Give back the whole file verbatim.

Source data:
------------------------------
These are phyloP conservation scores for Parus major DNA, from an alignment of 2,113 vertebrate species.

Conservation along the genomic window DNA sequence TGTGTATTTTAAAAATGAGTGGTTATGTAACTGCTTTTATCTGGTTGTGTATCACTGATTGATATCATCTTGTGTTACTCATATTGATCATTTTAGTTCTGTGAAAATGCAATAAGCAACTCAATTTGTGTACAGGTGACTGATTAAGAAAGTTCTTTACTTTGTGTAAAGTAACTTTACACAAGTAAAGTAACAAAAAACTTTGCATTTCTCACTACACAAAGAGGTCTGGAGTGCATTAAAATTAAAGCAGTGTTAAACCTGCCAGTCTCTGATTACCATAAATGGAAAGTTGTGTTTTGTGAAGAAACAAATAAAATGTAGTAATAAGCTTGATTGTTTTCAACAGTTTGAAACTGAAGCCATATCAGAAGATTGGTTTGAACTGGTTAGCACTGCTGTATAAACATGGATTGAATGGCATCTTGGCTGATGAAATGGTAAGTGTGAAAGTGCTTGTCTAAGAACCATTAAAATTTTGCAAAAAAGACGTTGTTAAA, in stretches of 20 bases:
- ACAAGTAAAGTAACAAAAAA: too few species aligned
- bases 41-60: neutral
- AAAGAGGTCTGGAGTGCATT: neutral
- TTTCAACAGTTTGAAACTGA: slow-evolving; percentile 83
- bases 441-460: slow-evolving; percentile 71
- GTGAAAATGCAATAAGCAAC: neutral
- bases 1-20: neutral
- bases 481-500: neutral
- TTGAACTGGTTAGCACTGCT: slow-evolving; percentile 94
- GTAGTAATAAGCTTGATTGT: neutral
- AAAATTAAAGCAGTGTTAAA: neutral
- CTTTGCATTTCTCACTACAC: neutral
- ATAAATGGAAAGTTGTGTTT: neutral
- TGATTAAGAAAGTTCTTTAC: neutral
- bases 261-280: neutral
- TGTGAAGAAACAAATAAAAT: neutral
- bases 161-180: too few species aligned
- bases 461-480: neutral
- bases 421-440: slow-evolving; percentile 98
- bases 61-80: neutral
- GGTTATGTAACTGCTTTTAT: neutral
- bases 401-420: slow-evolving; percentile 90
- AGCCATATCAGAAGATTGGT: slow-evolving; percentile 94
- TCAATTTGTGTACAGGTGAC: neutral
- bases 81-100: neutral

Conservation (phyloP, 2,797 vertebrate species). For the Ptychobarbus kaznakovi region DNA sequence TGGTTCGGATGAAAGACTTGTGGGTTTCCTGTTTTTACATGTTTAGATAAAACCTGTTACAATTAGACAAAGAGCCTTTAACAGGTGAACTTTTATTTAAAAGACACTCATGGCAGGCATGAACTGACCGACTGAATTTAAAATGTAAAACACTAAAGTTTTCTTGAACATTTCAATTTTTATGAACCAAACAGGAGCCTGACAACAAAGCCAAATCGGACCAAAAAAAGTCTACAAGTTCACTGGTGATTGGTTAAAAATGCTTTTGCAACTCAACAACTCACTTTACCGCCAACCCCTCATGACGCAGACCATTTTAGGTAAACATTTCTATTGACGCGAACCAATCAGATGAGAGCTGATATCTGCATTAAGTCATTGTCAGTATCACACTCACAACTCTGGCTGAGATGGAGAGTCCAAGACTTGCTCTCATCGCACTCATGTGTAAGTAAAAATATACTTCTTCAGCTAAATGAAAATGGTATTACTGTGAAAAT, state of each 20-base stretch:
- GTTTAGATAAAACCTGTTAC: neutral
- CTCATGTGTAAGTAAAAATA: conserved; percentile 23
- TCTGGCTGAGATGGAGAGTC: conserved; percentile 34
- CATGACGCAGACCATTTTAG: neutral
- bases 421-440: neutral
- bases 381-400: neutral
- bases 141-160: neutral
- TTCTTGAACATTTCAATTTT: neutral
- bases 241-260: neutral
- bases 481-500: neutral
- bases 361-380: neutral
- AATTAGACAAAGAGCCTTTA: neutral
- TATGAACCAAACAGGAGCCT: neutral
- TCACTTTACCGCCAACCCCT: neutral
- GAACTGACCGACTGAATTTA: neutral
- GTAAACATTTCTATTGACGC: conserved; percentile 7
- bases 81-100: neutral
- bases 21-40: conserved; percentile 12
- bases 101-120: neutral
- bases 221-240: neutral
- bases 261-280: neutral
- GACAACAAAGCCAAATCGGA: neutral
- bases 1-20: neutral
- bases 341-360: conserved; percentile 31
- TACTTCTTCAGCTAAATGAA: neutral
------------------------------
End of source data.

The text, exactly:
These are phyloP conservation scores for Parus major DNA, from an alignment of 2,113 vertebrate species.

Conservation along the genomic window DNA sequence TGTGTATTTTAAAAATGAGTGGTTATGTAACTGCTTTTATCTGGTTGTGTATCACTGATTGATATCATCTTGTGTTACTCATATTGATCATTTTAGTTCTGTGAAAATGCAATAAGCAACTCAATTTGTGTACAGGTGACTGATTAAGAAAGTTCTTTACTTTGTGTAAAGTAACTTTACACAAGTAAAGTAACAAAAAACTTTGCATTTCTCACTACACAAAGAGGTCTGGAGTGCATTAAAATTAAAGCAGTGTTAAACCTGCCAGTCTCTGATTACCATAAATGGAAAGTTGTGTTTTGTGAAGAAACAAATAAAATGTAGTAATAAGCTTGATTGTTTTCAACAGTTTGAAACTGAAGCCATATCAGAAGATTGGTTTGAACTGGTTAGCACTGCTGTATAAACATGGATTGAATGGCATCTTGGCTGATGAAATGGTAAGTGTGAAAGTGCTTGTCTAAGAACCATTAAAATTTTGCAAAAAAGACGTTGTTAAA, in stretches of 20 bases:
- ACAAGTAAAGTAACAAAAAA: too few species aligned
- bases 41-60: neutral
- AAAGAGGTCTGGAGTGCATT: neutral
- TTTCAACAGTTTGAAACTGA: slow-evolving; percentile 83
- bases 441-460: slow-evolving; percentile 71
- GTGAAAATGCAATAAGCAAC: neutral
- bases 1-20: neutral
- bases 481-500: neutral
- TTGAACTGGTTAGCACTGCT: slow-evolving; percentile 94
- GTAGTAATAAGCTTGATTGT: neutral
- AAAATTAAAGCAGTGTTAAA: neutral
- CTTTGCATTTCTCACTACAC: neutral
- ATAAATGGAAAGTTGTGTTT: neutral
- TGATTAAGAAAGTTCTTTAC: neutral
- bases 261-280: neutral
- TGTGAAGAAACAAATAAAAT: neutral
- bases 161-180: too few species aligned
- bases 461-480: neutral
- bases 421-440: slow-evolving; percentile 98
- bases 61-80: neutral
- GGTTATGTAACTGCTTTTAT: neutral
- bases 401-420: slow-evolving; percentile 90
- AGCCATATCAGAAGATTGGT: slow-evolving; percentile 94
- TCAATTTGTGTACAGGTGAC: neutral
- bases 81-100: neutral

Conservation (phyloP, 2,797 vertebrate species). For the Ptychobarbus kaznakovi region DNA sequence TGGTTCGGATGAAAGACTTGTGGGTTTCCTGTTTTTACATGTTTAGATAAAACCTGTTACAATTAGACAAAGAGCCTTTAACAGGTGAACTTTTATTTAAAAGACACTCATGGCAGGCATGAACTGACCGACTGAATTTAAAATGTAAAACACTAAAGTTTTCTTGAACATTTCAATTTTTATGAACCAAACAGGAGCCTGACAACAAAGCCAAATCGGACCAAAAAAAGTCTACAAGTTCACTGGTGATTGGTTAAAAATGCTTTTGCAACTCAACAACTCACTTTACCGCCAACCCCTCATGACGCAGACCATTTTAGGTAAACATTTCTATTGACGCGAACCAATCAGATGAGAGCTGATATCTGCATTAAGTCATTGTCAGTATCACACTCACAACTCTGGCTGAGATGGAGAGTCCAAGACTTGCTCTCATCGCACTCATGTGTAAGTAAAAATATACTTCTTCAGCTAAATGAAAATGGTATTACTGTGAAAAT, state of each 20-base stretch:
- GTTTAGATAAAACCTGTTAC: neutral
- CTCATGTGTAAGTAAAAATA: conserved; percentile 23
- TCTGGCTGAGATGGAGAGTC: conserved; percentile 34
- CATGACGCAGACCATTTTAG: neutral
- bases 421-440: neutral
- bases 381-400: neutral
- bases 141-160: neutral
- TTCTTGAACATTTCAATTTT: neutral
- bases 241-260: neutral
- bases 481-500: neutral
- bases 361-380: neutral
- AATTAGACAAAGAGCCTTTA: neutral
- TATGAACCAAACAGGAGCCT: neutral
- TCACTTTACCGCCAACCCCT: neutral
- GAACTGACCGACTGAATTTA: neutral
- GTAAACATTTCTATTGACGC: conserved; percentile 7
- bases 81-100: neutral
- bases 21-40: conserved; percentile 12
- bases 101-120: neutral
- bases 221-240: neutral
- bases 261-280: neutral
- GACAACAAAGCCAAATCGGA: neutral
- bases 1-20: neutral
- bases 341-360: conserved; percentile 31
- TACTTCTTCAGCTAAATGAA: neutral